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Patients In Your Community Need Your Blood Type
Mar09

Patients In Your Community Need Your Blood Type

Special to the Laredo Sun March is recognized as Multiple Myeloma Awareness Month and Colorectal Cancer Awareness Month. Every day, patients suffering from illnesses such as these are faced with challenging medical procedures such as chemotherapy. One in seven patients entering a hospital will require transfusions of red blood cells, platelets or other blood components.  With one blood donation from a volunteer donor, up to three patients can benefit. Without blood donations from the community, many medical and surgical procedures could not be possible.  Join us at a South Texas Blood & Tissue Center blood drive in your community and help patients in need. Laredo AEP 1519 Calton Rd. Tuesday, March 10, 1p.m. – 5 p.m. Laredo Medical Center 1700 E. Saunders Wednesday, March 11, 10 a.m. – 2:30 p.m. US Border Patrol 9001 San Dario Ave. Tuesday, March 17, 2015 9 a.m. – 1 p.m. U.S. Border Patrol/Laredo North 11119 McPherson Wednesday, March 18, 2015 9 a.m. – 1 p.m. U.S. Customs Bridge II 700 Zaragoza Monday, March 23, 2015 9 a.m. – 1 p.m. Cigarroa High School 2600 Zacatecas Tuesday, March 24, 2015 9 a.m. – 3 p.m. Texas A&M International University 5201 University Blvd. Tuesday, March 24, 2015 10 a.m. – 4:30 p.m. Cigarroa High School 2600 Zacatecas Wednesday, March 25, 2015 9 a.m. – 3 p.m. Texas A&M International University 5201 University Blvd. Wednesday, March 25, 2015 10 a.m. – 4:30 p.m. Texas A&M International University 5201 University Blvd. Thursday, March 26, 2015 10 a.m. – 3 p.m. H&R Block 7807 McPherson Ste. 203 Friday, March 27, 2015 10 a.m. – 2 p.m. Donors must present identification. Anyone who is 16 years old and weighs at least 120 pounds (with parental consent form), or 17 years old and weighs at least 110 pounds and is in good general health may donate blood.  All donors receive a T-shirt, refreshments, a mini-physical and are encouraged to eat before and after donation. Learn more about blood donation...

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Dog Who Was Homeless For 10 Years Moves Into A Warm, Loving Home
Mar04

Dog Who Was Homeless For 10 Years Moves Into A Warm, Loving Home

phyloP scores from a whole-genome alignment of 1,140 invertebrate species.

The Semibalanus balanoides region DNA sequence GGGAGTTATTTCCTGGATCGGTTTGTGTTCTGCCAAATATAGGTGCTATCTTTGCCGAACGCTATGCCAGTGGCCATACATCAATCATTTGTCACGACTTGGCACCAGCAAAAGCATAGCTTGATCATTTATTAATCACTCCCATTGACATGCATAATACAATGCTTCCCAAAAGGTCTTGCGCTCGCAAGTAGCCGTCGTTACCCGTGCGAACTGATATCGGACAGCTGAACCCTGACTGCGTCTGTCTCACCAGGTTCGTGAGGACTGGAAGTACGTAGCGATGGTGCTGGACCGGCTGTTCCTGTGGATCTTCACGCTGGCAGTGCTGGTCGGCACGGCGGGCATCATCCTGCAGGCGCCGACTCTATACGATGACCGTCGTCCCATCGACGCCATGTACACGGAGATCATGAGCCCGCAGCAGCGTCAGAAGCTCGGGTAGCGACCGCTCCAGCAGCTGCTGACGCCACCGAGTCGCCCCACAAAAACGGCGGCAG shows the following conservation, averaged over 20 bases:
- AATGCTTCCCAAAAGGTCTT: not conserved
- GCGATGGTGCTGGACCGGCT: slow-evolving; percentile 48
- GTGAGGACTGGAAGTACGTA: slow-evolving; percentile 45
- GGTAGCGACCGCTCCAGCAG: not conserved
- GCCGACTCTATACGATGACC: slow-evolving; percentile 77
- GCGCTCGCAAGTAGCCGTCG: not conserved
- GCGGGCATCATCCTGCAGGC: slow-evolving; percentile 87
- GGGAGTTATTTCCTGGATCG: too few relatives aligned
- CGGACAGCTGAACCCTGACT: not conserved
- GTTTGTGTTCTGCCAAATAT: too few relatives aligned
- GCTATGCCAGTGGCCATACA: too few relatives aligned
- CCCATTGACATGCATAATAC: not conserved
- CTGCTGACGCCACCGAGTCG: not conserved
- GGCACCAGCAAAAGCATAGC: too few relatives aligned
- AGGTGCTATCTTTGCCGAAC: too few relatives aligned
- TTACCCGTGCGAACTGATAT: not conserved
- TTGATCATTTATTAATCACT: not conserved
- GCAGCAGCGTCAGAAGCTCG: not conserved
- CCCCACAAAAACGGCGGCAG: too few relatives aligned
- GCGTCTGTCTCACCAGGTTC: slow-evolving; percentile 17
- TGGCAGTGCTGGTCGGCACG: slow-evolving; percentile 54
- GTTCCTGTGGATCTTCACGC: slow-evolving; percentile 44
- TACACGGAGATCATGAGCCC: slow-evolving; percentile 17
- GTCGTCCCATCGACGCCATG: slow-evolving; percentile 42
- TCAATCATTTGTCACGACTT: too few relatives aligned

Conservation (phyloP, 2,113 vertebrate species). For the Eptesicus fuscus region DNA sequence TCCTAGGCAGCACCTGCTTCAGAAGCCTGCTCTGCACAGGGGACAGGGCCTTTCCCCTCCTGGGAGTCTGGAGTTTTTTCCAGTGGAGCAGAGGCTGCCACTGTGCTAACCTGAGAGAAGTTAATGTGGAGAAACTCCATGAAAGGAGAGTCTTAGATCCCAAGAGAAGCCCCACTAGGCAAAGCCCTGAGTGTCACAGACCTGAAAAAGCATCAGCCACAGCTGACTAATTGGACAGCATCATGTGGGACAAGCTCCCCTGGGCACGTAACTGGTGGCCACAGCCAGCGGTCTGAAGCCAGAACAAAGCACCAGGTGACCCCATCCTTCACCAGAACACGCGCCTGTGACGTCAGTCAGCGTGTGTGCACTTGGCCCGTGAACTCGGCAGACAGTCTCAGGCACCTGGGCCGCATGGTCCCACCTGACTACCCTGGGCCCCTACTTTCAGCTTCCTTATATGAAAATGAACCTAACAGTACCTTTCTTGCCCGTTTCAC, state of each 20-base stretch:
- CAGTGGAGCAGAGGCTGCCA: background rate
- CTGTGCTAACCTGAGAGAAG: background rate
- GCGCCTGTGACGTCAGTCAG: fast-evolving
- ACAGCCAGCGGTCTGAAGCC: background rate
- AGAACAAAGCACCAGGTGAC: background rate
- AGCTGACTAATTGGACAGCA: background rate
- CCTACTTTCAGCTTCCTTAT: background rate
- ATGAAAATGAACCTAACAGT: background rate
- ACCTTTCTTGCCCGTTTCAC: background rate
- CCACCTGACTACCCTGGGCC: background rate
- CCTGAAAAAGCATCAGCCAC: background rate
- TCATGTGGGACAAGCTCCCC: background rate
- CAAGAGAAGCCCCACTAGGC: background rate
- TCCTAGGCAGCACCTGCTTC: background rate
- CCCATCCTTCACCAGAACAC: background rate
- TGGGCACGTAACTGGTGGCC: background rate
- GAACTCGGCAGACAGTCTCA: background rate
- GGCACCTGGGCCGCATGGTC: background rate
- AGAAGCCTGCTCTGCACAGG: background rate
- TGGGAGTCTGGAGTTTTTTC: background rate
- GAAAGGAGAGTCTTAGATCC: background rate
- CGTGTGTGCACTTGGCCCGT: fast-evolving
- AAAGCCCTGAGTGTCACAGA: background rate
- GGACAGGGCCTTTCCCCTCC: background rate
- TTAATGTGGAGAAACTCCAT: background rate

The Huffington Post Donations are pouring in to make sure that a dog who spent the last decade outside in a New York City park will never want for anything, ever again. Charlie — who is also known as Ricky — had been seen around Highbridge Park in upper Manhattan for about 10 years before a group of residents banded together to save him this month. Neighbors like Yuliya Avezbakiyeva and her mother, who’d been bringing Charlie food for years, thought the dog seemed more vulnerable after the pack he used to spend time with disappeared over the last half-decade. Dog walker Denise Lauffer told The Huffington Post that recently, she’d felt Charlie seemed to be having trouble with his hips, too. They and and others grew even more concerned this winter after noticing their favorite wild canine wasn’t eating the food that folks in the area left out for him. With the weather growing harsher — the average minimum temperature in New York was 9 degrees the week that Charlie was finally rescued — this group of neighbors stepped up efforts at getting him inside. “I knew he wasn’t doing well,” Lauffer said. “He was clearly injured.” But getting Charlie inside would require gaining his trust. Lauffer thought the best way to do that was to give him a place where he could sleep warm and safe near her. She spent hours outside in a makeshift hut over the course of several of this year’s coldest nights. “He needs to associate me… [with] food and companionship and heat and warmth,”she told DNA Info, the first of many news outlets to report on the community’s rescue efforts. “I was able to line the bottom of his bed with hand warmers … He loved it.” Finally, on Feb. 15, Charlie let Avezbakiyeva slip a leash around his neck. She and about a half-dozen of Charlie’s other fans got the dog into a car and to the emergency vet. It was an emotional event for those involved. They felt conflicted removing Charlie from the park that had been his home. But they also believed that doing so was necessary to save his life. “I cried,” said Avezbakiyeva. “We all cried.” Photo credit: Denise Lauffer Charlie was quickly sent home from the first vet, but he still seemed unwell to those who’d been keeping tabs on him for so long. Avezbakiyeva and another neighbor, Tiina Imlet, drove Charlie to another Manhattan veterinary clinic where he was given a battery of tests. Charlie was found to have worms, and doctors discovered a tumor on one of his testicles. “The rest of his tests — MRI, ultrasound,...